Cheapo’s moved eight blocks further away. My car died. I used my 1965 Schwinn to get around the neighborhood, and I rode Metro buses to get to my long-term temp jobs downtown. And I began to get real serious about buying records, as music seemed like the only thing at the time that was helping me maintain my equilibrium. Eleven LPs in April of 1997, starting with The Best of Delaney & Bonnie and ending with the O’Jays’ Collectors Items. April of 1998 brought me twenty-five LPs: The first was Muddy Waters’ Rolling Stone collection, the last was Cris Williamson’s Blue Rider, and the most interesting was likely Huey “Piano” Smith & His Clowns: The Imperial Sides 1960-61.

In April 1999, during the last spring I was within biking distance of Cheapo’s, I brought home fifty-seven records. The first was Cold Blood’s Thriller! The last was Jim Horn’s Neon Nights. And the most interesting? Probably Le Mystère Des Voix Bulgares, the 1987 LP that followed in the path of the Nonesuch Explorer series, delving – for three more albums on vinyl and CD – into the odd, dissonant and compelling choral music of Bulgaria.

Fifty-seven records in one April. I don’t know if that’s a record for an entire month. I imagine we’ll find out as we go through the log month-by-month. I do know that come the next April, in early 2000, I was no longer in the workforce, I was seven miles further from Cheapo’s (though there were used record stores near where I lived, just none nearly as good), and, having gone online and digital, I was thinking a lot about CDs.

I bought two records in April 2000: the soundtrack to Dirty Dancing (to replace a damaged copy I’d had for years) and an anthology titled Guys With Soul Are The Greatest. In April 2001, I bought a sealed copy of Bruce Springsteen’s Live In New York City. And in 2002, I brought home an anthology of blues artists who recorded for Atlantic Records in the 1950 and 1960s.

By this time, the Texas Gal and I were in the ’burbs, planning our retreat to St. Cloud, and the majority of my record-shopping was done online. In April 2003, I got Eric Burdon Declares “War” and Johnny Jenkins’ marvelous Ton Ton Macoute!, some of which is laid on instrumental tracks that were intended for a Duane Allman solo album. By the time we got to St. Cloud, even online purchases were infrequent, and most of my vinyl hunting came at the occasional garage sale. April 2004 brought me two Steve Forbert LPs at a garage sale, and April 2007 brought me Shawn Phillips’ Collaboration (such a quiet album that I’ve never found a worthwhile vinyl copy although I’ve purchased maybe ten of them) and Jeannie C. Riley’s Harper Valley P.T.A. And last April, in a store I’d not seen before, tucked into a strip mall behind Red Lobster, I found R.B. Greaves and Very Extremely Dangerous by Muscle Shoals guitar stalwart Eddie Hinton.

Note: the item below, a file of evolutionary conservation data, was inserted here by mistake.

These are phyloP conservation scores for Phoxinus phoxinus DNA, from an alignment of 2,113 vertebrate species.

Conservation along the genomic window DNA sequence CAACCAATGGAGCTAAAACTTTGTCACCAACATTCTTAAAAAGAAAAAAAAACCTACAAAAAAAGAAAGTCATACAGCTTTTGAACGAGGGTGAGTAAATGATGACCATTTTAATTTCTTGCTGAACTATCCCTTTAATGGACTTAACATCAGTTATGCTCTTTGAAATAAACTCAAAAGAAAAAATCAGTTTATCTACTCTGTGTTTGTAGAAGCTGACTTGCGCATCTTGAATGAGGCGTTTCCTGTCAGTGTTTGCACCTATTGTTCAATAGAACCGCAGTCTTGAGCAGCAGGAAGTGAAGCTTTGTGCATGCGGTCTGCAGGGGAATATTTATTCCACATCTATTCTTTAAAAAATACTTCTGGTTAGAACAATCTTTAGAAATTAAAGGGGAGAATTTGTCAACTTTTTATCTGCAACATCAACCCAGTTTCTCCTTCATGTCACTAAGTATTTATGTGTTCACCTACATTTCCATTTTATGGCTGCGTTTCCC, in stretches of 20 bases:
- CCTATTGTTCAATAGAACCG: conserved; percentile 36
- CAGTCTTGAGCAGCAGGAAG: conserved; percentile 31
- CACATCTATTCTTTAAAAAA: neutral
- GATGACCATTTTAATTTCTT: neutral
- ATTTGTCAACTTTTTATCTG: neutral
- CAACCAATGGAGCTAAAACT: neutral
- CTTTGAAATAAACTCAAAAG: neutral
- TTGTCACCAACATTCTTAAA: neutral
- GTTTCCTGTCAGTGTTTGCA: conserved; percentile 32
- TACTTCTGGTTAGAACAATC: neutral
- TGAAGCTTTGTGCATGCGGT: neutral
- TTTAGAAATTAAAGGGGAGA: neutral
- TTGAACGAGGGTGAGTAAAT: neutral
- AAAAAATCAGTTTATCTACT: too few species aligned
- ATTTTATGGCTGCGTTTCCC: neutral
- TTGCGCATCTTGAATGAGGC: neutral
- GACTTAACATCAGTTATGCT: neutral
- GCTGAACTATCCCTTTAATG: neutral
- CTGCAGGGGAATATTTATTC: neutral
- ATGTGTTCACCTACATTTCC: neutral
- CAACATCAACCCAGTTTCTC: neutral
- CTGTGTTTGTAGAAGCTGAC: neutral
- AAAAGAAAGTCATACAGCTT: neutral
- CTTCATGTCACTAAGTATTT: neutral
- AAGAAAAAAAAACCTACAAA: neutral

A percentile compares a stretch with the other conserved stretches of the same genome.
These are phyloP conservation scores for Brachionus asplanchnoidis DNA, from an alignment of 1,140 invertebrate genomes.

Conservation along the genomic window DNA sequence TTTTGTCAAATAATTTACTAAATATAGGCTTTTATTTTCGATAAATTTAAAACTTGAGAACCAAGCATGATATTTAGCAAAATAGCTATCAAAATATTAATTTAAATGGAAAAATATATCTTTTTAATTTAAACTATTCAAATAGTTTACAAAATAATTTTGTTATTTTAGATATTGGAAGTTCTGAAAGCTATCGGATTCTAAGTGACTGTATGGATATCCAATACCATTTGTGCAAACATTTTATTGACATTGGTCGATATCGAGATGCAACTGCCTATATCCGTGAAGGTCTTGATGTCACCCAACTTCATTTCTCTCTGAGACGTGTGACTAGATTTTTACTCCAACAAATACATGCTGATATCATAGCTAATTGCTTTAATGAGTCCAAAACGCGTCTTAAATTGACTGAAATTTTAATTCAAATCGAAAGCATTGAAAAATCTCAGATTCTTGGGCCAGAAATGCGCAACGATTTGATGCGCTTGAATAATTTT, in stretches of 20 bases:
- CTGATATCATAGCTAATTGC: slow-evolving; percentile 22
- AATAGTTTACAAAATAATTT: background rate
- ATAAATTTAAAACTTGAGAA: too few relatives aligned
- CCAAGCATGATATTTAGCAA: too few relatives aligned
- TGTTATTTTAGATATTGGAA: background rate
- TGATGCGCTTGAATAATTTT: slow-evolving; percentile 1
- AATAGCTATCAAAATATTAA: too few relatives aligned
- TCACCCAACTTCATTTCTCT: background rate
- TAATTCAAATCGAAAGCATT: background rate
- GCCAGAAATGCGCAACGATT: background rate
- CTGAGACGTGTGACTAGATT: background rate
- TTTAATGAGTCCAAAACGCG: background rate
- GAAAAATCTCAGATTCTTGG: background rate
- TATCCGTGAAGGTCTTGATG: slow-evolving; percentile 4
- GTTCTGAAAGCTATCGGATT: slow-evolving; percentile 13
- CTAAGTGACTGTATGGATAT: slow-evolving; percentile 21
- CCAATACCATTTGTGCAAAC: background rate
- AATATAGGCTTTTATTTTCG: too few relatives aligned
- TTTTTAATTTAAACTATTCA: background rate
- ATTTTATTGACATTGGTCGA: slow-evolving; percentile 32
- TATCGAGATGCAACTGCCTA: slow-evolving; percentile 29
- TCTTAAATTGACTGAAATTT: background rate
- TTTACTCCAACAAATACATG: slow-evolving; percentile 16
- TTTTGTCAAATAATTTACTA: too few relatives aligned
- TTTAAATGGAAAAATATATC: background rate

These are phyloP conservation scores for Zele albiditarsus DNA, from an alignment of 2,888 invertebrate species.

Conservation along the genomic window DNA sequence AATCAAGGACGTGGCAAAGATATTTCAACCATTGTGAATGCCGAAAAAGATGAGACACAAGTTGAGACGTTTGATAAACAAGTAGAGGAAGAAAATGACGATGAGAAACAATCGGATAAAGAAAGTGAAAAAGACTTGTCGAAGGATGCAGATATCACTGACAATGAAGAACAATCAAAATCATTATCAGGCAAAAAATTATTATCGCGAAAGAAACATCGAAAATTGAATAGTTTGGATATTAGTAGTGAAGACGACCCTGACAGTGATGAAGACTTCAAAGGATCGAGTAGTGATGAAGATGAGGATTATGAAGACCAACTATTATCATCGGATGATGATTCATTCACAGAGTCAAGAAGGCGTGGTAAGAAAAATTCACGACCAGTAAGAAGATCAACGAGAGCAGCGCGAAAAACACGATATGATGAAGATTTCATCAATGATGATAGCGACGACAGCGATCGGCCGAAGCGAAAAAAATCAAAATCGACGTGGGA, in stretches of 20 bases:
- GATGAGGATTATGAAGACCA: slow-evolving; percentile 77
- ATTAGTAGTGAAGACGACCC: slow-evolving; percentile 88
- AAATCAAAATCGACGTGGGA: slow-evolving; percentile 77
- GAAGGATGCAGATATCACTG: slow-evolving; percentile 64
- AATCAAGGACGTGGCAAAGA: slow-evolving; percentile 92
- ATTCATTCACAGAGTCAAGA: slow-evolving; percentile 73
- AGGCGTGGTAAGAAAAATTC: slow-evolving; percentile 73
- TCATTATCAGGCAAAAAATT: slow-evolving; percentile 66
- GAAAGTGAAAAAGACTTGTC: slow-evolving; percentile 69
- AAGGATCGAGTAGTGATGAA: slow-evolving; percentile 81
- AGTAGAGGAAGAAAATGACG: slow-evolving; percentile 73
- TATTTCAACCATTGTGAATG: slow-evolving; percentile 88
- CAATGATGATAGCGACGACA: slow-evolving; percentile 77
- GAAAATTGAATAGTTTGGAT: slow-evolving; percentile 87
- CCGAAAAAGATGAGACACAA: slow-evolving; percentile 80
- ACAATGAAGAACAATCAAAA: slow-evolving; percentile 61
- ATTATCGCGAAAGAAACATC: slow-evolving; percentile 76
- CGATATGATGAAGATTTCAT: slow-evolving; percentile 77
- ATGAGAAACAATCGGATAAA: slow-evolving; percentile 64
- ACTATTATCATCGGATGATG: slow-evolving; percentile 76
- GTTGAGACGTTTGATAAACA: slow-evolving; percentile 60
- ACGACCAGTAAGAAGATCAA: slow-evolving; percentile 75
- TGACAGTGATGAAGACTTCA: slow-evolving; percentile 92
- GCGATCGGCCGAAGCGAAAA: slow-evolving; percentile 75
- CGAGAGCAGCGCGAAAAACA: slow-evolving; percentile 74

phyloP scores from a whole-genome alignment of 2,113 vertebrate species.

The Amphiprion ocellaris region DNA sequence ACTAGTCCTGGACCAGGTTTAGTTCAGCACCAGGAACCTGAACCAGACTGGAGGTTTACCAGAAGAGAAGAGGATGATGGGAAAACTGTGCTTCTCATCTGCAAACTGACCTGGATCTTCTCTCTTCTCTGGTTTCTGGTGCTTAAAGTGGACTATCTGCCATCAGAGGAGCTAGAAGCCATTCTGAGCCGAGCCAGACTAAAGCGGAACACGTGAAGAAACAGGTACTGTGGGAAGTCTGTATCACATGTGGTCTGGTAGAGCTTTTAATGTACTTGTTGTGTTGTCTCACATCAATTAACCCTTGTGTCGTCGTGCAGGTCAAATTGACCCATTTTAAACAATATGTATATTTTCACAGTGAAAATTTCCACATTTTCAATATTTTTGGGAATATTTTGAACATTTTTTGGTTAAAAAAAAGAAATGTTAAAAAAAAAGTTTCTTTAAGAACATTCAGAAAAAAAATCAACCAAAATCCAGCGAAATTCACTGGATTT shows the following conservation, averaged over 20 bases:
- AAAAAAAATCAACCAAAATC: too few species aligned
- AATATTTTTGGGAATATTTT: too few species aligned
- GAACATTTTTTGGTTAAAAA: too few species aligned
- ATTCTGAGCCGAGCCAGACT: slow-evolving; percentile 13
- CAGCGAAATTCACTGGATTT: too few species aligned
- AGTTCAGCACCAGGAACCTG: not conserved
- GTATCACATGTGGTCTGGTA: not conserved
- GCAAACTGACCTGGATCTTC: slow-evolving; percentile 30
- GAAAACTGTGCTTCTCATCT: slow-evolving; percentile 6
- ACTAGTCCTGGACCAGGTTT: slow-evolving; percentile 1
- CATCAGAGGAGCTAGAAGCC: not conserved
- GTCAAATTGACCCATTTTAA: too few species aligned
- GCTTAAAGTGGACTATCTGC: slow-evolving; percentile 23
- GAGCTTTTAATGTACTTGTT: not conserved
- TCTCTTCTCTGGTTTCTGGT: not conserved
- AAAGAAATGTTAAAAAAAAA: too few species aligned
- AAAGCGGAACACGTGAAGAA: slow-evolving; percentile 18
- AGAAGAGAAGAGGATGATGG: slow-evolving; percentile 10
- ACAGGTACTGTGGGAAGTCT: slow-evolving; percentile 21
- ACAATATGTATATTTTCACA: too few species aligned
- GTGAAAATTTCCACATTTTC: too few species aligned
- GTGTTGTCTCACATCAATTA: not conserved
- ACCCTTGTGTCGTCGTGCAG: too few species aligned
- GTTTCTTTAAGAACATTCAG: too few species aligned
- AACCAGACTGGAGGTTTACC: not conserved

Given such a mishmash of possibilities, I’ve decided to share three songs this morning. So, from vinyl ranging from near-pristine to well-used, here are your Saturday Singles:

“Don’t Play That Song (You Lied)” by R.B. Greaves from R.B. Greaves [1969]

“Karlov’s Gankino” by the Balkan Rhythm Band from The Jazziest Balkan Dance Band Around! [1983]

“Down Along The Cove” by Johnny Jenkins (with Duane Allman et al.) from Ton Ton Macoute! [1970]

A Six-Pack From Three Februarys

February 1, 2012

Originally posted February 20, 2009

In February of 1967, my parents and doctor decided that the only was to halt my series of increasingly frequent sore throats was to take out my tonsils. I remember thinking perversely during the worst of the post-surgical pain, “Yeah, they did a fine job getting rid of my sore throat. I can’t even swallow ice cream!”

Of course, that passed, and sore throats have been a relative rarity in the more than forty years since then. As it’s mid-February and the forty-second anniversary of my tonsils’ liberation, my first thought for today was to dig into the chart from 1967 and see what I wasn’t listening to as I recovered. But I did a post from February 1967 just a week ago. I mean, I know I could find six pretty good additional singles, but I’d rather not double up that quickly.

So in yesterday’s post, I said I’d likely be looking at this week in 1977. I haven’t dug deeply into that year since last August. But when I looked at the February 19, 1977, chart, it didn’t seem to have any singles that grabbed me by the ears and said, “Listen to this, Buster!” So, dithering, I looked at the chart from February 21, 1970, a chart that falls right in the middle of the first great season of Top 40 for me. And there were many old friends there. So I continued to dither.